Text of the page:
Those are all over LA. Which is why I don't understand why he'd schlep all the way downtown to drink when he could just drink alone in his apartment with the lights off and a Law & Order marathon playing.

  • ||

    That. Ass. Hugh.

  • Just say Nikki||

    Plus you can do even better things than drinking at home. Way better.

  • Los Doyers||

    Like socializing with other people!

  • Just say Nikki||

    No, you fool. At home, you can do things better than drinking.

  • Los Doyers||

    Thanks for the emphasis on *drinking.* DOUCHE.

  • Hugh Akston||

    Pretty sure jesse can do that while drinking. He only needs one hand for the bottle.

  • Just say Nikki||

    Y'all all need more drugs.

  • ||

    something something entitlement and GHB something something.

  • ||

    Sometimes you're meeting H&Rers; downtown for oysters and drinks and don't want to find parking, Hugh.

  • Hugh Akston||

    THERE IS NO PARKING DOWNTOWN GODDAMMIT

  • Los Doyers||

    Parking garages, brah. I never pay more than $8.

  • Hugh Akston||

    Yeah except they all close at 7.

  • Los Doyers||

    Nope, the garage on Main between 4th and 3rd is open 24/7.
    TRY AGAIN.

  • ||

    Tell him about that time we had no problem getting your car out of that one lot in the wee hours...

  • Los Doyers||

    Oh, yeah, that was a fucking fail. Apparently we were both to drunk to notice the note on the windshield saying where to pick up the keys, so I thought I'd have to come get my car the next day when they were open. We then attempted public transit back to MB and got stuck on some bullshit shuttle through the mexi-ghetto because of Green Line construction. Added some 2 hours to our ride home. The end.

  • Los Doyers||

    The drinking part before was fun, now we just know to CHECK THE WINDSHIELD.

  • Hugh Akston||

    Right, see, this is what I'm talking about. That never happens when you're home alone with a bottle and a full DVR and a pile of pizza rolls.

  • Los Doyers||

    A bottle of?...

  • Hugh Akston||

    Colt .45 presumably. Night Train if it's jesse's birthday.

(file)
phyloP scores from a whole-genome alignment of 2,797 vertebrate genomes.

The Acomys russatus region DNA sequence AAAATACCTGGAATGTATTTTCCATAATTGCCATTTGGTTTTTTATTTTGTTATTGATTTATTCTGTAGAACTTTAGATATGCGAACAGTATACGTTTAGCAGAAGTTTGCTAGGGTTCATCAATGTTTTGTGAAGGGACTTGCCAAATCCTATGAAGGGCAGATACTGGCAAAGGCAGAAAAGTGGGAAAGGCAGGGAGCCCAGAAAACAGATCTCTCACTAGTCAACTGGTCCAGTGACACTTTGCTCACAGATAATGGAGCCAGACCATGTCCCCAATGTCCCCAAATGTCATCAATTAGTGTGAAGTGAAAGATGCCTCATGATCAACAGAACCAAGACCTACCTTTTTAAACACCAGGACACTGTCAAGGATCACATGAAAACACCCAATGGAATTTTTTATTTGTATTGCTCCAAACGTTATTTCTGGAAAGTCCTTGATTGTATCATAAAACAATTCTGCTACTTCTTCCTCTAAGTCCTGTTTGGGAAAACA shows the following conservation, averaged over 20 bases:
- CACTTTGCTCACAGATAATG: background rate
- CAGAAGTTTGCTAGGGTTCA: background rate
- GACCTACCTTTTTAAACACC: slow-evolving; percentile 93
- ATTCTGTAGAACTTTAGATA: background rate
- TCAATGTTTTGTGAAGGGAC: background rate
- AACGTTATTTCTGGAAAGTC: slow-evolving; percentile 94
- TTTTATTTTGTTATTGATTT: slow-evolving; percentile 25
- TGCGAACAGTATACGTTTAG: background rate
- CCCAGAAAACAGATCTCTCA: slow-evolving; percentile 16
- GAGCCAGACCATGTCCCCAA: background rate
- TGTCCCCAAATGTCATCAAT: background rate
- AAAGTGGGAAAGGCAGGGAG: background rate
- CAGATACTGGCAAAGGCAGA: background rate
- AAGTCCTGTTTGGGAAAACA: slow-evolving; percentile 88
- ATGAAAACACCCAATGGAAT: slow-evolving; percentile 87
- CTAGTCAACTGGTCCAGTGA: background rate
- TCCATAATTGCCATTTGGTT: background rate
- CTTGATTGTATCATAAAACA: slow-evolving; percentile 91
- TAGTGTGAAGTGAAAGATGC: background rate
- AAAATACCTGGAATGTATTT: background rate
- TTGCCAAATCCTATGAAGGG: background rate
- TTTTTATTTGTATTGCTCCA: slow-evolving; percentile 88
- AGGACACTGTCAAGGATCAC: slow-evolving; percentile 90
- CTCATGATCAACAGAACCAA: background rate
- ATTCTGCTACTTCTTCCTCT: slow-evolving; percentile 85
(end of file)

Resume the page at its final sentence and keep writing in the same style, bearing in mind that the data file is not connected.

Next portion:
• Los Doyers||

    and two zig zags? Baby that's all we need.

  • Antilles||

    All the more reason to ban Uber! Especially in California where 20% of the nation's DUIs occur. Just think of negative financial impact on the police, prosecutors, lawyers, judges, and prison guards--that's what really matters! Good thing they're also pushing to lower the BAC to .05%. Those numbers will be back up to acceptable levels in no time.

  • Hank Phillips||

    Heck, if the higher and higher courts okay the needle-jabbing, 30 mL of intravenous Evercleer will probably make those breathalyzer tests read just like the po-lice intended them to in no time flat. They could even charge mohammedans, taxi drivers, police union representatives, you-name-it with drunk driving, and make it stick. Uber'd start looking good real quick.

  • SusanM||

    Nice to see that studies are now reliable again ;)

  • Mr. Flanders||

    Its been a rough 5 hours, feeling alone without studies to guide me. Looks like we're back on track again though.

  • SusanM||

    You're not kidding! I was afraid I'd have to return to by old stand-bys of booze and porn to get me through life.

  • ||

    That there is some impeccable snark.

  • SusanM||

    Oh, come on. 'Tis mere amateur scribblings in comparison to the snark-singularity at H&R.

  • Brian||

    I was actually just thinking that I'd like to read their methodology for estimating the Uber effect.

    Still, it's interesting. People will rave and scream about an underfunded FDA if someone gets sick from uncooked food, but they won't bother measuring how jacked up taxi cab fares and limited availability impact drunk drivers. I assume because it doesn't fit well into a nearly century old narrative about evil corporate players and whatnot.